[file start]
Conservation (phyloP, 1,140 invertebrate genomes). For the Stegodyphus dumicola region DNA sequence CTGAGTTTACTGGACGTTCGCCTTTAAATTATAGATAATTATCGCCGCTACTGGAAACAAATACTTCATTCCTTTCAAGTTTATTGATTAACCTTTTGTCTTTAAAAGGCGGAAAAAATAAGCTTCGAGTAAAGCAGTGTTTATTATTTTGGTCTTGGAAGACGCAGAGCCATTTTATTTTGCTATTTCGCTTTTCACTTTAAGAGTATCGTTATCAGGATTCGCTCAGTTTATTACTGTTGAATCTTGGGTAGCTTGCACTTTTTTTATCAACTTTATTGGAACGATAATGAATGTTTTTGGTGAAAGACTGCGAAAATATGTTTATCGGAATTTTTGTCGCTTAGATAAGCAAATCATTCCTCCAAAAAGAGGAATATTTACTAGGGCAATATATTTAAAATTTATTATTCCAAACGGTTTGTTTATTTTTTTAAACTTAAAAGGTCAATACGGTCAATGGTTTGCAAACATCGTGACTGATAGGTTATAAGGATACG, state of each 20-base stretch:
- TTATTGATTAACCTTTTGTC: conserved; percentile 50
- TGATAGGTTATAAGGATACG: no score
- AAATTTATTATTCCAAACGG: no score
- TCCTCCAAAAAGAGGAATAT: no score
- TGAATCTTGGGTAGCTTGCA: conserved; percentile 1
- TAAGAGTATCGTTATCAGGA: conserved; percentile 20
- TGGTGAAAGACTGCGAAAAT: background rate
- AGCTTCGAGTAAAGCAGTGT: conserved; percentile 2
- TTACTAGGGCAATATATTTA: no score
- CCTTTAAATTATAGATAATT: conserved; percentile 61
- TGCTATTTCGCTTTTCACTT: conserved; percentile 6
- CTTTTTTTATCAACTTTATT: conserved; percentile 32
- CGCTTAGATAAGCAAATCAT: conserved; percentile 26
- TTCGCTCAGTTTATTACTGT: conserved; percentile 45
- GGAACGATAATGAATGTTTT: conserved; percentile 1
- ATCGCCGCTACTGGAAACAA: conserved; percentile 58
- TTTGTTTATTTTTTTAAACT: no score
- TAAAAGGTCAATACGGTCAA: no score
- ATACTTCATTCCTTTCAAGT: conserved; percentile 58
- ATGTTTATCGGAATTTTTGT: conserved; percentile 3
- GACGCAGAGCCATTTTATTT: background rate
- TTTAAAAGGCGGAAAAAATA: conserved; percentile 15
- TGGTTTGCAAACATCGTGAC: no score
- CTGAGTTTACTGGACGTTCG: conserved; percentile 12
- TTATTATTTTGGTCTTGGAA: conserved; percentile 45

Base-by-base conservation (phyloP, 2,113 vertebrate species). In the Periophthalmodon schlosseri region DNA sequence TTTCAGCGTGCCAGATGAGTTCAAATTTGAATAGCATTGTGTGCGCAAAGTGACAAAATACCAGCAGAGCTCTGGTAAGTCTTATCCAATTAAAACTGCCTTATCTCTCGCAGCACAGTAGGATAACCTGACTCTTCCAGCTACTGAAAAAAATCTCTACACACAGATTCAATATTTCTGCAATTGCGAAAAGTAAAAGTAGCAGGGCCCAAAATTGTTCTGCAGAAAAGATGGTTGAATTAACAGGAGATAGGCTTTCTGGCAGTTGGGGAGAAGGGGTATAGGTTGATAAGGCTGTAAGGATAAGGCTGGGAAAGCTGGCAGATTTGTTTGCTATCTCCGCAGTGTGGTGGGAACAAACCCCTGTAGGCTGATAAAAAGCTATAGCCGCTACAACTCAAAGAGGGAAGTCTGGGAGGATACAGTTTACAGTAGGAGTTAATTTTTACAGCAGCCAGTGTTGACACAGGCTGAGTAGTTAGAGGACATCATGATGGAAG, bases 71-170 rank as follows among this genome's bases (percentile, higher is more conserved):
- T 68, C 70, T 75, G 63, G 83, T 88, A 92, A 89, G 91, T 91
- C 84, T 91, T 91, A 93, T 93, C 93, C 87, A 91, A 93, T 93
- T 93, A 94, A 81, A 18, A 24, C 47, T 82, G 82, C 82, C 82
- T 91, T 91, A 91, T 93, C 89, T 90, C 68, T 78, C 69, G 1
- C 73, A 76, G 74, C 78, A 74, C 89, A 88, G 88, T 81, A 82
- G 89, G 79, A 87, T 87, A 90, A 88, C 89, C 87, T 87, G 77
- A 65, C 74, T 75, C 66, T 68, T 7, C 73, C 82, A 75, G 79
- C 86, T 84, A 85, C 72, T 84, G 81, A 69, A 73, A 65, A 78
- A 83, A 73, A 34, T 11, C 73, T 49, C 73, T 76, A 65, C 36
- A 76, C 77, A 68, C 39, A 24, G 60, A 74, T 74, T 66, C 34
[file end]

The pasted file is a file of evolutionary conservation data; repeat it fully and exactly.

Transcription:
Conservation (phyloP, 1,140 invertebrate genomes). For the Stegodyphus dumicola region DNA sequence CTGAGTTTACTGGACGTTCGCCTTTAAATTATAGATAATTATCGCCGCTACTGGAAACAAATACTTCATTCCTTTCAAGTTTATTGATTAACCTTTTGTCTTTAAAAGGCGGAAAAAATAAGCTTCGAGTAAAGCAGTGTTTATTATTTTGGTCTTGGAAGACGCAGAGCCATTTTATTTTGCTATTTCGCTTTTCACTTTAAGAGTATCGTTATCAGGATTCGCTCAGTTTATTACTGTTGAATCTTGGGTAGCTTGCACTTTTTTTATCAACTTTATTGGAACGATAATGAATGTTTTTGGTGAAAGACTGCGAAAATATGTTTATCGGAATTTTTGTCGCTTAGATAAGCAAATCATTCCTCCAAAAAGAGGAATATTTACTAGGGCAATATATTTAAAATTTATTATTCCAAACGGTTTGTTTATTTTTTTAAACTTAAAAGGTCAATACGGTCAATGGTTTGCAAACATCGTGACTGATAGGTTATAAGGATACG, state of each 20-base stretch:
- TTATTGATTAACCTTTTGTC: conserved; percentile 50
- TGATAGGTTATAAGGATACG: no score
- AAATTTATTATTCCAAACGG: no score
- TCCTCCAAAAAGAGGAATAT: no score
- TGAATCTTGGGTAGCTTGCA: conserved; percentile 1
- TAAGAGTATCGTTATCAGGA: conserved; percentile 20
- TGGTGAAAGACTGCGAAAAT: background rate
- AGCTTCGAGTAAAGCAGTGT: conserved; percentile 2
- TTACTAGGGCAATATATTTA: no score
- CCTTTAAATTATAGATAATT: conserved; percentile 61
- TGCTATTTCGCTTTTCACTT: conserved; percentile 6
- CTTTTTTTATCAACTTTATT: conserved; percentile 32
- CGCTTAGATAAGCAAATCAT: conserved; percentile 26
- TTCGCTCAGTTTATTACTGT: conserved; percentile 45
- GGAACGATAATGAATGTTTT: conserved; percentile 1
- ATCGCCGCTACTGGAAACAA: conserved; percentile 58
- TTTGTTTATTTTTTTAAACT: no score
- TAAAAGGTCAATACGGTCAA: no score
- ATACTTCATTCCTTTCAAGT: conserved; percentile 58
- ATGTTTATCGGAATTTTTGT: conserved; percentile 3
- GACGCAGAGCCATTTTATTT: background rate
- TTTAAAAGGCGGAAAAAATA: conserved; percentile 15
- TGGTTTGCAAACATCGTGAC: no score
- CTGAGTTTACTGGACGTTCG: conserved; percentile 12
- TTATTATTTTGGTCTTGGAA: conserved; percentile 45

Base-by-base conservation (phyloP, 2,113 vertebrate species). In the Periophthalmodon schlosseri region DNA sequence TTTCAGCGTGCCAGATGAGTTCAAATTTGAATAGCATTGTGTGCGCAAAGTGACAAAATACCAGCAGAGCTCTGGTAAGTCTTATCCAATTAAAACTGCCTTATCTCTCGCAGCACAGTAGGATAACCTGACTCTTCCAGCTACTGAAAAAAATCTCTACACACAGATTCAATATTTCTGCAATTGCGAAAAGTAAAAGTAGCAGGGCCCAAAATTGTTCTGCAGAAAAGATGGTTGAATTAACAGGAGATAGGCTTTCTGGCAGTTGGGGAGAAGGGGTATAGGTTGATAAGGCTGTAAGGATAAGGCTGGGAAAGCTGGCAGATTTGTTTGCTATCTCCGCAGTGTGGTGGGAACAAACCCCTGTAGGCTGATAAAAAGCTATAGCCGCTACAACTCAAAGAGGGAAGTCTGGGAGGATACAGTTTACAGTAGGAGTTAATTTTTACAGCAGCCAGTGTTGACACAGGCTGAGTAGTTAGAGGACATCATGATGGAAG, bases 71-170 rank as follows among this genome's bases (percentile, higher is more conserved):
- T 68, C 70, T 75, G 63, G 83, T 88, A 92, A 89, G 91, T 91
- C 84, T 91, T 91, A 93, T 93, C 93, C 87, A 91, A 93, T 93
- T 93, A 94, A 81, A 18, A 24, C 47, T 82, G 82, C 82, C 82
- T 91, T 91, A 91, T 93, C 89, T 90, C 68, T 78, C 69, G 1
- C 73, A 76, G 74, C 78, A 74, C 89, A 88, G 88, T 81, A 82
- G 89, G 79, A 87, T 87, A 90, A 88, C 89, C 87, T 87, G 77
- A 65, C 74, T 75, C 66, T 68, T 7, C 73, C 82, A 75, G 79
- C 86, T 84, A 85, C 72, T 84, G 81, A 69, A 73, A 65, A 78
- A 83, A 73, A 34, T 11, C 73, T 49, C 73, T 76, A 65, C 36
- A 76, C 77, A 68, C 39, A 24, G 60, A 74, T 74, T 66, C 34